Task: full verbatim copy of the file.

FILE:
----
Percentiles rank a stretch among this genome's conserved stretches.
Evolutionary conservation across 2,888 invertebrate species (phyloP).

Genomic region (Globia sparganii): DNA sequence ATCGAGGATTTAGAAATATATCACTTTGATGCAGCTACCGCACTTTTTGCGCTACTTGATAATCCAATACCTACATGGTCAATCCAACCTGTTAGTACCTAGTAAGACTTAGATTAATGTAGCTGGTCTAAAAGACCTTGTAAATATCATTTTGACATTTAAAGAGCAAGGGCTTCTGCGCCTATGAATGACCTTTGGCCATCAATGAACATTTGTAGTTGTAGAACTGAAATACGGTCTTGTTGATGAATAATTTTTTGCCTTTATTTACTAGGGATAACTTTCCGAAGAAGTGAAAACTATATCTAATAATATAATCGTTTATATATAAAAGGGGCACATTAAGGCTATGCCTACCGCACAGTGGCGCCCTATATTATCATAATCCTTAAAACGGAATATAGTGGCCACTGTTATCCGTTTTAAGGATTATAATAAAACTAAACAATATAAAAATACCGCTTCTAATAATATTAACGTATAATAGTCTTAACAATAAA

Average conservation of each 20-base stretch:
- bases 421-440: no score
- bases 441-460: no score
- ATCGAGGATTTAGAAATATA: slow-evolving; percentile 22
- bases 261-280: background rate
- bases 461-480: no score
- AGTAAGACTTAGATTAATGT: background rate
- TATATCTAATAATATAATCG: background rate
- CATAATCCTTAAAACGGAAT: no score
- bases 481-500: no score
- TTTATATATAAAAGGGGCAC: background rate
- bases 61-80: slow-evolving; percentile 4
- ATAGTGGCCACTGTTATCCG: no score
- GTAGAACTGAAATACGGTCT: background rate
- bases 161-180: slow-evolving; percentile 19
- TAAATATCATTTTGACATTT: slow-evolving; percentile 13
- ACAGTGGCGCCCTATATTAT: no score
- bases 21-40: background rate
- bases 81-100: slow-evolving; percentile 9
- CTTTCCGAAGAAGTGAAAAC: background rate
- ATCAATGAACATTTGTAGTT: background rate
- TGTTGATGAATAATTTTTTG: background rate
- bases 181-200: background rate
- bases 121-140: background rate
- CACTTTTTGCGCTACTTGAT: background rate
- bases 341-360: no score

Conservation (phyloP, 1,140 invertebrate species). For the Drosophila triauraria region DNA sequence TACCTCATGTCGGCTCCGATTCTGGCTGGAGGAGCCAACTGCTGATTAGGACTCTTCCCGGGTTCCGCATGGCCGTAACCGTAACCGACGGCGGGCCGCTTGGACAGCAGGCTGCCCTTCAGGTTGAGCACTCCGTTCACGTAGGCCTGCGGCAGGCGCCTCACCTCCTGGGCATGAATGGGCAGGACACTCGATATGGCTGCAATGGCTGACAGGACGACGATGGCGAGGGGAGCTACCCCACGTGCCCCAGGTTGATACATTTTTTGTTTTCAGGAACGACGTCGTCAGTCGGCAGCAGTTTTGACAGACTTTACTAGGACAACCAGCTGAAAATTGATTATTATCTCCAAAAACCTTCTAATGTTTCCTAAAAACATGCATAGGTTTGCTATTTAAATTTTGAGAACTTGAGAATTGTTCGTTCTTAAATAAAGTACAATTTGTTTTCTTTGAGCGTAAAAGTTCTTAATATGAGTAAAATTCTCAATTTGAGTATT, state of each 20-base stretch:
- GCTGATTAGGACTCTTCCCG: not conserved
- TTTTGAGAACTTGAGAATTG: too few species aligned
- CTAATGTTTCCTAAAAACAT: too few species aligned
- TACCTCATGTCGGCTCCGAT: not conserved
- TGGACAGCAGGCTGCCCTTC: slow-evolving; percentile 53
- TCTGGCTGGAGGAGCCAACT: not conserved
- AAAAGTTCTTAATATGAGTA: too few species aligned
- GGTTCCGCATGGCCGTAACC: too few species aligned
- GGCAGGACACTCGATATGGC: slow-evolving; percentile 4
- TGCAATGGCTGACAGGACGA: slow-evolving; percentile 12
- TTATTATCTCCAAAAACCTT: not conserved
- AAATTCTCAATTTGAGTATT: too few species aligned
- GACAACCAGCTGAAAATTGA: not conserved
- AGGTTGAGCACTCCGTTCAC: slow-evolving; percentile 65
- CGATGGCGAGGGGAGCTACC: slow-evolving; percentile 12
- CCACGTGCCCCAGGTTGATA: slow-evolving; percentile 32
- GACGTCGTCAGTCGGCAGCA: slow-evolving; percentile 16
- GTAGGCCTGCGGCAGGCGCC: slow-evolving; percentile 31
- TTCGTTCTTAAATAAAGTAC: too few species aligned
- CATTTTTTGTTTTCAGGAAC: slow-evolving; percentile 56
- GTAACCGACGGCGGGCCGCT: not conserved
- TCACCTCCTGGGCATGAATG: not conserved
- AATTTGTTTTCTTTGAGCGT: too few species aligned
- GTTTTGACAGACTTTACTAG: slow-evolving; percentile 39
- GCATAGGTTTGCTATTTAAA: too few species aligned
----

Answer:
Percentiles rank a stretch among this genome's conserved stretches.
Evolutionary conservation across 2,888 invertebrate species (phyloP).

Genomic region (Globia sparganii): DNA sequence ATCGAGGATTTAGAAATATATCACTTTGATGCAGCTACCGCACTTTTTGCGCTACTTGATAATCCAATACCTACATGGTCAATCCAACCTGTTAGTACCTAGTAAGACTTAGATTAATGTAGCTGGTCTAAAAGACCTTGTAAATATCATTTTGACATTTAAAGAGCAAGGGCTTCTGCGCCTATGAATGACCTTTGGCCATCAATGAACATTTGTAGTTGTAGAACTGAAATACGGTCTTGTTGATGAATAATTTTTTGCCTTTATTTACTAGGGATAACTTTCCGAAGAAGTGAAAACTATATCTAATAATATAATCGTTTATATATAAAAGGGGCACATTAAGGCTATGCCTACCGCACAGTGGCGCCCTATATTATCATAATCCTTAAAACGGAATATAGTGGCCACTGTTATCCGTTTTAAGGATTATAATAAAACTAAACAATATAAAAATACCGCTTCTAATAATATTAACGTATAATAGTCTTAACAATAAA

Average conservation of each 20-base stretch:
- bases 421-440: no score
- bases 441-460: no score
- ATCGAGGATTTAGAAATATA: slow-evolving; percentile 22
- bases 261-280: background rate
- bases 461-480: no score
- AGTAAGACTTAGATTAATGT: background rate
- TATATCTAATAATATAATCG: background rate
- CATAATCCTTAAAACGGAAT: no score
- bases 481-500: no score
- TTTATATATAAAAGGGGCAC: background rate
- bases 61-80: slow-evolving; percentile 4
- ATAGTGGCCACTGTTATCCG: no score
- GTAGAACTGAAATACGGTCT: background rate
- bases 161-180: slow-evolving; percentile 19
- TAAATATCATTTTGACATTT: slow-evolving; percentile 13
- ACAGTGGCGCCCTATATTAT: no score
- bases 21-40: background rate
- bases 81-100: slow-evolving; percentile 9
- CTTTCCGAAGAAGTGAAAAC: background rate
- ATCAATGAACATTTGTAGTT: background rate
- TGTTGATGAATAATTTTTTG: background rate
- bases 181-200: background rate
- bases 121-140: background rate
- CACTTTTTGCGCTACTTGAT: background rate
- bases 341-360: no score

Conservation (phyloP, 1,140 invertebrate species). For the Drosophila triauraria region DNA sequence TACCTCATGTCGGCTCCGATTCTGGCTGGAGGAGCCAACTGCTGATTAGGACTCTTCCCGGGTTCCGCATGGCCGTAACCGTAACCGACGGCGGGCCGCTTGGACAGCAGGCTGCCCTTCAGGTTGAGCACTCCGTTCACGTAGGCCTGCGGCAGGCGCCTCACCTCCTGGGCATGAATGGGCAGGACACTCGATATGGCTGCAATGGCTGACAGGACGACGATGGCGAGGGGAGCTACCCCACGTGCCCCAGGTTGATACATTTTTTGTTTTCAGGAACGACGTCGTCAGTCGGCAGCAGTTTTGACAGACTTTACTAGGACAACCAGCTGAAAATTGATTATTATCTCCAAAAACCTTCTAATGTTTCCTAAAAACATGCATAGGTTTGCTATTTAAATTTTGAGAACTTGAGAATTGTTCGTTCTTAAATAAAGTACAATTTGTTTTCTTTGAGCGTAAAAGTTCTTAATATGAGTAAAATTCTCAATTTGAGTATT, state of each 20-base stretch:
- GCTGATTAGGACTCTTCCCG: not conserved
- TTTTGAGAACTTGAGAATTG: too few species aligned
- CTAATGTTTCCTAAAAACAT: too few species aligned
- TACCTCATGTCGGCTCCGAT: not conserved
- TGGACAGCAGGCTGCCCTTC: slow-evolving; percentile 53
- TCTGGCTGGAGGAGCCAACT: not conserved
- AAAAGTTCTTAATATGAGTA: too few species aligned
- GGTTCCGCATGGCCGTAACC: too few species aligned
- GGCAGGACACTCGATATGGC: slow-evolving; percentile 4
- TGCAATGGCTGACAGGACGA: slow-evolving; percentile 12
- TTATTATCTCCAAAAACCTT: not conserved
- AAATTCTCAATTTGAGTATT: too few species aligned
- GACAACCAGCTGAAAATTGA: not conserved
- AGGTTGAGCACTCCGTTCAC: slow-evolving; percentile 65
- CGATGGCGAGGGGAGCTACC: slow-evolving; percentile 12
- CCACGTGCCCCAGGTTGATA: slow-evolving; percentile 32
- GACGTCGTCAGTCGGCAGCA: slow-evolving; percentile 16
- GTAGGCCTGCGGCAGGCGCC: slow-evolving; percentile 31
- TTCGTTCTTAAATAAAGTAC: too few species aligned
- CATTTTTTGTTTTCAGGAAC: slow-evolving; percentile 56
- GTAACCGACGGCGGGCCGCT: not conserved
- TCACCTCCTGGGCATGAATG: not conserved
- AATTTGTTTTCTTTGAGCGT: too few species aligned
- GTTTTGACAGACTTTACTAG: slow-evolving; percentile 39
- GCATAGGTTTGCTATTTAAA: too few species aligned